'Parker' is not Jason Statham's best movie, but it may have his defining onscreen moment, a perfect, succinct summation of everything pleasurable about his onscreen persona. His character, a thief and con man named Parker, has returned to his hotel room in Palm Beach. He's surprised by an assassin; since this is a Jason Statham movie, an elaborately choreographed fight scene ensues.

The assassin's weapon of choice is a knife and after he gets Parker in a headlock, he tries really hard to get Statham's face acquainted with the finer points of his blade. The knife keeps inching closer and closer to his eyeball -- so to save himself, Parker sticks up his hand and willingly lets the assassin stab him through his palm. The sacrifice gives him just enough of breather to gain the upper hand. That is The Cinema of Jason Statham in a nutshell: action and indomitable determination. His characters are all men who'll stop at nothing to win; an echo of Statham's onscreen work ethic -- he'll stop at nothing to entertain you. Even in a vehicle as average as "Parker," Statham still delivers an intensely committed performance.

The character of Parker has appeared in other films before, although never by name. Created by Donald E. Westlake and subsequently chronicled in a long-running series of novels, Parker is a no-nonsense criminal with a strict moral code and a relentless drive to bring those who've wronged him to a particular brand of vigilante justice. His quests for vengeance fueled the great John Boorman movie 'Point Break' (where he was played by Lee Marvin) and the so-so Brian Helgeland movie 'Payback' (where he was played by Mel Gibson) amongst others. 'Parker' begins with a similar double-cross: after a successful but unexpectedly violent robbery at the Ohio State Fair, Parker's accomplices -- Melander (Michael Chiklis), Carlson (Wendell Pierce), Ross (Clifton Collins Jr.) and Hardwicke (Micah Hauptman) -- steal his cut of the loot, shoot him, and leave him for dead on the side of the road. Naturally, he survives and then methodically hunts the men down to recover what he's owed and punish them for their betrayal.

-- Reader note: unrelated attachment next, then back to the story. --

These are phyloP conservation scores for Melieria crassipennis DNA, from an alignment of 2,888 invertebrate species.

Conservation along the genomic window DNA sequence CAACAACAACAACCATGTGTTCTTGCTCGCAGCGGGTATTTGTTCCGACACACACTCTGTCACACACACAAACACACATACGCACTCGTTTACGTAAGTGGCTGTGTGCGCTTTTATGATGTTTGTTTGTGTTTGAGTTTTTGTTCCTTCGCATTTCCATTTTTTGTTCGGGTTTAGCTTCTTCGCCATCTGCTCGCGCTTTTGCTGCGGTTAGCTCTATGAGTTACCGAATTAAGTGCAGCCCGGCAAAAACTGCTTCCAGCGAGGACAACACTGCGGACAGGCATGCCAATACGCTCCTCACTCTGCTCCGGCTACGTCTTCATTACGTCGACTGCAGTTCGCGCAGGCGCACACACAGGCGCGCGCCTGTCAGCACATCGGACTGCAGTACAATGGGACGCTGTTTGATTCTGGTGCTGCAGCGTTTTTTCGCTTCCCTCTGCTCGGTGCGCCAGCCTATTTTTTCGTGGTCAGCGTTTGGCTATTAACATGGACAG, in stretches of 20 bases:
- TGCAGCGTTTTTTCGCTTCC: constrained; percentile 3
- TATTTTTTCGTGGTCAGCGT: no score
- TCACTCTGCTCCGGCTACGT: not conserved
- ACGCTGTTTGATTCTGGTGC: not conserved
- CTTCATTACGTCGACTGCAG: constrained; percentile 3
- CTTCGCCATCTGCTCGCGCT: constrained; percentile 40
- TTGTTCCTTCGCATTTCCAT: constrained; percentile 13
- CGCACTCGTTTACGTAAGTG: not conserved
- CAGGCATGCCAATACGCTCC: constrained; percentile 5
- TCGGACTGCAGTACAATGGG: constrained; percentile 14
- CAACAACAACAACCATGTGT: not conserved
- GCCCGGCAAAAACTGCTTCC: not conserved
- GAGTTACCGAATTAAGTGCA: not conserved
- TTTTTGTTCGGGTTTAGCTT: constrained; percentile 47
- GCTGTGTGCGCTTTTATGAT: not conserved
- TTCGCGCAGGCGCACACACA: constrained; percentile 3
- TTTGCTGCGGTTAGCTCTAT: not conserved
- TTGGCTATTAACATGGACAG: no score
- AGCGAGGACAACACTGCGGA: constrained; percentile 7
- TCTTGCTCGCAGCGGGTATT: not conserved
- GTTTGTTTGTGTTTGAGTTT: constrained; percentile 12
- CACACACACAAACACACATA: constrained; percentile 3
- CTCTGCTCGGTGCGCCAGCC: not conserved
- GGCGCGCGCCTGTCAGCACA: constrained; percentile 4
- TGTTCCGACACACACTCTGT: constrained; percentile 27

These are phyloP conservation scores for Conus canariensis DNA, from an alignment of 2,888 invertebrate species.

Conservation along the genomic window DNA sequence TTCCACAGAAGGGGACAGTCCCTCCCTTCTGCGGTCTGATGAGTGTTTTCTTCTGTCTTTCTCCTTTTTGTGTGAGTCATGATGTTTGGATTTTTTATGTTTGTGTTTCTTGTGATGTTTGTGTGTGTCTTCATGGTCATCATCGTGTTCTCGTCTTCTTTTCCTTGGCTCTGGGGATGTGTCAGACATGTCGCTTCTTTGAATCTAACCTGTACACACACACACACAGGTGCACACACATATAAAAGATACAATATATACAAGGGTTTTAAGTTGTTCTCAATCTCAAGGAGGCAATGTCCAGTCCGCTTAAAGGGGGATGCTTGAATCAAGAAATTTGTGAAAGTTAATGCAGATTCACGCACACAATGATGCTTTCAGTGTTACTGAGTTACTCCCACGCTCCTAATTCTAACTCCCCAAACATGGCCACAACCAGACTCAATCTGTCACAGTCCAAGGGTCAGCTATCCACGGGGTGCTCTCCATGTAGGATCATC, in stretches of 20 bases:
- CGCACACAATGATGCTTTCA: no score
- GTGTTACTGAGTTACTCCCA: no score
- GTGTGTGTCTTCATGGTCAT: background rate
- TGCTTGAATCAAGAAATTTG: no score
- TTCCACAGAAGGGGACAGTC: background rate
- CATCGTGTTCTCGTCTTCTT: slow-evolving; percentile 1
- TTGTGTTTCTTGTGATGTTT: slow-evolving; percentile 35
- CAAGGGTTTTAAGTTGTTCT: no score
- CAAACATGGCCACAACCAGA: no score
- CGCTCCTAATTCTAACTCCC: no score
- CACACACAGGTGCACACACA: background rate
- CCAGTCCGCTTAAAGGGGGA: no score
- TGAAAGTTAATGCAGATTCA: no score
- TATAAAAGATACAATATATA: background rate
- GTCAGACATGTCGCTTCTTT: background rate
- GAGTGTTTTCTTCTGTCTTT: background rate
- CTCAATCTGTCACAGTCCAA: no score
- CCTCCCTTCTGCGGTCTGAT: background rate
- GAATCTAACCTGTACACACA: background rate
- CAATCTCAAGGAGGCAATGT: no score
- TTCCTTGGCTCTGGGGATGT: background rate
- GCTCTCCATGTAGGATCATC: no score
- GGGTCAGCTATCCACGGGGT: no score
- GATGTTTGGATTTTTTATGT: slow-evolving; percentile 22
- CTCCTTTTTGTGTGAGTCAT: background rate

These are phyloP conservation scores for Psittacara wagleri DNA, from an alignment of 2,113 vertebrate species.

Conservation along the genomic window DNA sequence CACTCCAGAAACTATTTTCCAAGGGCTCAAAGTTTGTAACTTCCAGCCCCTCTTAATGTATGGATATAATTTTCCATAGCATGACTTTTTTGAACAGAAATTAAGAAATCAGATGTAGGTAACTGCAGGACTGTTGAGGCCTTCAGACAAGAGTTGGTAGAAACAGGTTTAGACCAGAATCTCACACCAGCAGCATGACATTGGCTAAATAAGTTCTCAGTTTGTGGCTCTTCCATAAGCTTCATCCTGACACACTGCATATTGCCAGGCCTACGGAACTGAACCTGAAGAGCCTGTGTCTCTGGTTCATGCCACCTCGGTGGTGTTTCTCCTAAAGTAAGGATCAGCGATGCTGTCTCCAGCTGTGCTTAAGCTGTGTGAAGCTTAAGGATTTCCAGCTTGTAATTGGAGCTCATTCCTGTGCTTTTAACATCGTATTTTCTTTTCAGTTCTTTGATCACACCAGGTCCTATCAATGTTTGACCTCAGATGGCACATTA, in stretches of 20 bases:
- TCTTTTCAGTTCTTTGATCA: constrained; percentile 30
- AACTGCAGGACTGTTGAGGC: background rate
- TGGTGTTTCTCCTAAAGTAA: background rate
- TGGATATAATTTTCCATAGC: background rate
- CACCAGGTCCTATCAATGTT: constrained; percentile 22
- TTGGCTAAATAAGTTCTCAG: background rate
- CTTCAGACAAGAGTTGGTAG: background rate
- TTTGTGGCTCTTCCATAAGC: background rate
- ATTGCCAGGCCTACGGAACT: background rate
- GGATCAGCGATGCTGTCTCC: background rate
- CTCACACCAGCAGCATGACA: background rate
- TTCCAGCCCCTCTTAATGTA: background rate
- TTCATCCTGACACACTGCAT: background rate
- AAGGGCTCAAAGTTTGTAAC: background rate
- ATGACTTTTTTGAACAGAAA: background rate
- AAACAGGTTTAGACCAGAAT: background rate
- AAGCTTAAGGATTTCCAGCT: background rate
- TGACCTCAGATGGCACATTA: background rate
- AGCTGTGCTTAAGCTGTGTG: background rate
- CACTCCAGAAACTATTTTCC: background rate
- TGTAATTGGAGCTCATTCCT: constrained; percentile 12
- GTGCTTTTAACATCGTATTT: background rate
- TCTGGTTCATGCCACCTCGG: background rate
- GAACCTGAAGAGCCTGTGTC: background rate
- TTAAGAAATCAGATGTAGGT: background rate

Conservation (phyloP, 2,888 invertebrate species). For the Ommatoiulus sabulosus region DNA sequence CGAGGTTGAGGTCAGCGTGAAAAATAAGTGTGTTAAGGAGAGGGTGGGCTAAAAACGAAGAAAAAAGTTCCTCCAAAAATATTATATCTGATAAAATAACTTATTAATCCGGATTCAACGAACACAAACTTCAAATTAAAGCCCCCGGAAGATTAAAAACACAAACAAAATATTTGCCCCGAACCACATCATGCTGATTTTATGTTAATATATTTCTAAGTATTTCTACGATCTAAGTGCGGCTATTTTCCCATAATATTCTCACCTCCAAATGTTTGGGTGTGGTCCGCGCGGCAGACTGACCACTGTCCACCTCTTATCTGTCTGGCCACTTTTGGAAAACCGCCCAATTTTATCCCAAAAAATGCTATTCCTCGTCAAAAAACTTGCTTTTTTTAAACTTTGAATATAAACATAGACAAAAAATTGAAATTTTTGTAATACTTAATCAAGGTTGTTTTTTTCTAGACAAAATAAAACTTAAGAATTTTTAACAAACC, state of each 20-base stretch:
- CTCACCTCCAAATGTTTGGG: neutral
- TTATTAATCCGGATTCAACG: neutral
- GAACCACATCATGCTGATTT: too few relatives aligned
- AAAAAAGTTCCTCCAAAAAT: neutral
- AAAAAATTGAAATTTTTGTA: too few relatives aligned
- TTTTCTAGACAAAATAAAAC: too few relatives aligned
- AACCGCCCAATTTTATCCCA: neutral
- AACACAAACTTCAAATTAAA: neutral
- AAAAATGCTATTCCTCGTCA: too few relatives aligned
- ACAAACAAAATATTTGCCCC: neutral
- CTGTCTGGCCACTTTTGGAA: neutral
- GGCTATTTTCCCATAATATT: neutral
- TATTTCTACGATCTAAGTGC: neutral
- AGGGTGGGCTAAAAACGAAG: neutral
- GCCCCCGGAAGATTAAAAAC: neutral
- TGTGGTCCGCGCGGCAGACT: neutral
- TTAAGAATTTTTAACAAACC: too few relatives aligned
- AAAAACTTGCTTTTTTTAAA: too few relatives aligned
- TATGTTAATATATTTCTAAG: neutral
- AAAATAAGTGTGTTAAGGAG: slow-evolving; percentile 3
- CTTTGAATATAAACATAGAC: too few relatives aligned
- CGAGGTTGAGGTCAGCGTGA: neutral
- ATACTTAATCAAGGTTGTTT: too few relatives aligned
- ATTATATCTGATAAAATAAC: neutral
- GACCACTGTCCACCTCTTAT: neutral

It's not an easy task. Parker awakens in a hospital and has to break out without arousing the suspicion of cops who are there to question him. Then he has to find a way to recover from his injuries without further medical attention. Next he needs seed money for his operation. And finally he's got to track the gang to Florida, where a desperate real estate agent named Leslie (Jennifer Lopez) suspects there's more to Parker than the businessman he claims to be (the fact that he Statham uses a the worst Texas accent in movie history in these scenes might have something to do with it). Meanwhile, Parker's also got to keep his girlfriend Claire (Emma Booth) and her father Hurley (Nick Nolte) safe from killers sent by Hardwicke's well-connected uncle.

In other words, Parker's got a lot on his plate. The way he juggles it all, while perpetually staying one step ahead of his enemies, is the source of most of the film's pleasures. In one scene, Parker breaks into his enemies' home, not to kill them, but to hide weapons around the place just in case he ever needs to confront them there. He's like the world's most violent, stubbly Boy Scout.

The systemic way Parker proceeds through his tasks will be catnip to Westlake and crime fiction fans. Directed by Taylor Hackford, 'Parker' is a B-picture in the classic mold: unambitious but precise, with good performances, a fine cast, and a tight screenplay by John J. McLaughlin. The one weaker link in the chain is Leslie, who is written with a bit too much melodramatic hand-wringing (and, near the climax, with a nearly fatal predilection for wildly stupid decisions). Statham and Lopez have some pleasantly awkward chemistry in a scene where Parker forces Leslie to strip to prove she's not wearing a wire (and for no other reasons whatsoever, I'm sure), but too many scenes involving Leslie doing too much whining start to distract our focus away from where it should be: Parker and his plans.

Still, there's more than enough here to recommend to fans of Westlake or Statham. 'Parker' probably won't wind up amongst Statham's career highlights, but that gag with the knife and the hand definitely will.


'Parker’ is in theaters now.

Matt Singer is a Webby award winning writer and podcaster. He currently runs the Criticwire blog on Indiewire and co-hosts the Filmspotting: Streaming Video Unit podcast. His criticism has appeared in the pages of The Village Voice and Time Out New York and on ‘Ebert Presents at the Movies.’ He lives in Brooklyn with his wife, dog, and a prop sword from the movie ‘Gymkata.’

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